|Wednesday, 26 June 2013 09:43|
"Rambling" by Russel Skiles, TPA President 2012-2013
Showing its age, the old newspaper clipping has turned a pale shade of orange and is torn on the edges in a couple of places.
Arriving in the mail recently, the clipping was accompanied by a brief note from Carolyn Anderson of The Texas Mohair Weekly in Rocksprings.
“Found this photo in a box of old photos given to the newspaper,” she wrote.
“I think it is your mom & dad.”
She was right.
The clipping — a photo with a cutline — is a newspaper announcement of my parents’ wedding in 1952 at the First Baptist Church of Mertzon.
Trimmed closely, the old clipping doesn’t include anything that indicates the name of the newspaper or the town in which it was published.
It could have been San Angelo, near where my mom was raised, or Alpine, where the 21-year-old newlyweds were scheduled to return to college.
But I suspect it came from the Del Rio newspaper, given the proximity of that city to both Rocksprings and my dad’s hometown of Langtry.
I have no idea how it wound up in a box of photos given to The Texas Mohair Weekly.
On the newspaper margin above the photo is a penciled note, apparently written by the person who carefully cut the announcement out of the newspaper.
“Thought you would like to see this picture,” it says. “Rose Mary.”
Although written to someone else almost 61 years ago, the message reached out across time, almost as if it was written just for me.
What a treasure!
I have seen the photo before — maybe even a similar newspaper clipping — in my parents’ collection of wedding memorabilia.
Mom and dad marked their 60th anniversary last fall and, God willing, will celebrate another year together this coming September.
And now, all these years after their wedding, a newspaper clipping from their big day winds up in the hands of their son.
To me, that speaks volumes about the importance of newspapers in the daily lives of our readers and our communities.
Someone years ago took the time to clip a wedding announcement out of a newspaper and send it to someone else, perhaps a friend or family member.
That clipping was cherished enough that it was saved and eventually tucked away in a box with other items.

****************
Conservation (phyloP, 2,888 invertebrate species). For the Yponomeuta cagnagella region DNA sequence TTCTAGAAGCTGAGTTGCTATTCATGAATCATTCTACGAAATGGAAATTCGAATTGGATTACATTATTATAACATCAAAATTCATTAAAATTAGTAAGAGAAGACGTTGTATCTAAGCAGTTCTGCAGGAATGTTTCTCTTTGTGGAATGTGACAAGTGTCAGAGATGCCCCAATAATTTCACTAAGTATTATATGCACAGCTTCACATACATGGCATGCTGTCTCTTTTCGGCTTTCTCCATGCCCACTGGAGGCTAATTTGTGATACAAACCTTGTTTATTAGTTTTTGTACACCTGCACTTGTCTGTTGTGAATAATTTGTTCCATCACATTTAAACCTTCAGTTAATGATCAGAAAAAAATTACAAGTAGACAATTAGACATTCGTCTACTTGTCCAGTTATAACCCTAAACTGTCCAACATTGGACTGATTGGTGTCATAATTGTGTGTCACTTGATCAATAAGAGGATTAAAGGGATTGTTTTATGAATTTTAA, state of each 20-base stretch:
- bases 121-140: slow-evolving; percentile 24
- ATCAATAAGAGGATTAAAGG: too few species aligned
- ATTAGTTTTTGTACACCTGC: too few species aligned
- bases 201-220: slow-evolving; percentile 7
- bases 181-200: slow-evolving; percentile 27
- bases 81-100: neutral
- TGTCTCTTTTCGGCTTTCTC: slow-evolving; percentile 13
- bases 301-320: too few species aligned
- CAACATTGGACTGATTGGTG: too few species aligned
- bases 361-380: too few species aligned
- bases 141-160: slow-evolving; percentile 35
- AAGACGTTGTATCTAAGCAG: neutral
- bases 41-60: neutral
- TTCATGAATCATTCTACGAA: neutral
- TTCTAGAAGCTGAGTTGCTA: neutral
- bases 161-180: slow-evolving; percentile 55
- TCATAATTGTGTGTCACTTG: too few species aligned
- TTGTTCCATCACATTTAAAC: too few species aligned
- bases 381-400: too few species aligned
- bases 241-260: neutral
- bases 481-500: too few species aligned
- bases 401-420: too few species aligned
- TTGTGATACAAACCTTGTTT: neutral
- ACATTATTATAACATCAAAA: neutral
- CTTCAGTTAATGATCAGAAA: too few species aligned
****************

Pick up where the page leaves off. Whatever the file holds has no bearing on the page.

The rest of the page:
Eventually it was rediscovered, and again was sent to someone who will long cherish and treasure it.
Pieces of the newspapers we publish are receiving similar treatment every day, even today.
Life-changing events such as births, graduation ceremonies, weddings and deaths are regularly being recorded in local newspapers.
Those stories and photos are making their way into scrapbooks and other personal collections to be saved for years.
So are newspaper accounts of many more-everyday events like basketball games, livestock shows and even local city council meetings.
Honor rolls, published letters to Santa Claus, and photos of Easter-egg hunts receive similar treatment.
Each is important, on a very personal level, to someone.
A district judge serving four counties in our area subscribes to all of the newspapers in the district and regularly clips out items to send, with a handwritten note, to many of the people recognized in those newspapers.
All of those clippings are likely to be saved and preserved for years in the future.
At the same time, people are turning to newspapers for information from years past.
We regularly receive inquiries from people looking for local newspaper accounts of long-ago events.
Just recently someone was seeking a published photo of triplets born in 1928.
Another person was looking for a story about a murder many years ago which may have prompted her ancestors, who witnessed it, to pack up and move to California.
The goal of newspapers generally is to inform our readers of events and activities affecting their lives, their neighbors and their communities.
But in doing so, we’re also recording and preserving those events — and documenting them for history.
The stories, photos and even the advertisements we publish reach across the years.
And in today’s digital age they reach around the world.
Receiving a newspaper clipping can make someone’s day, even 60 years after the fact.
It certainly made mine!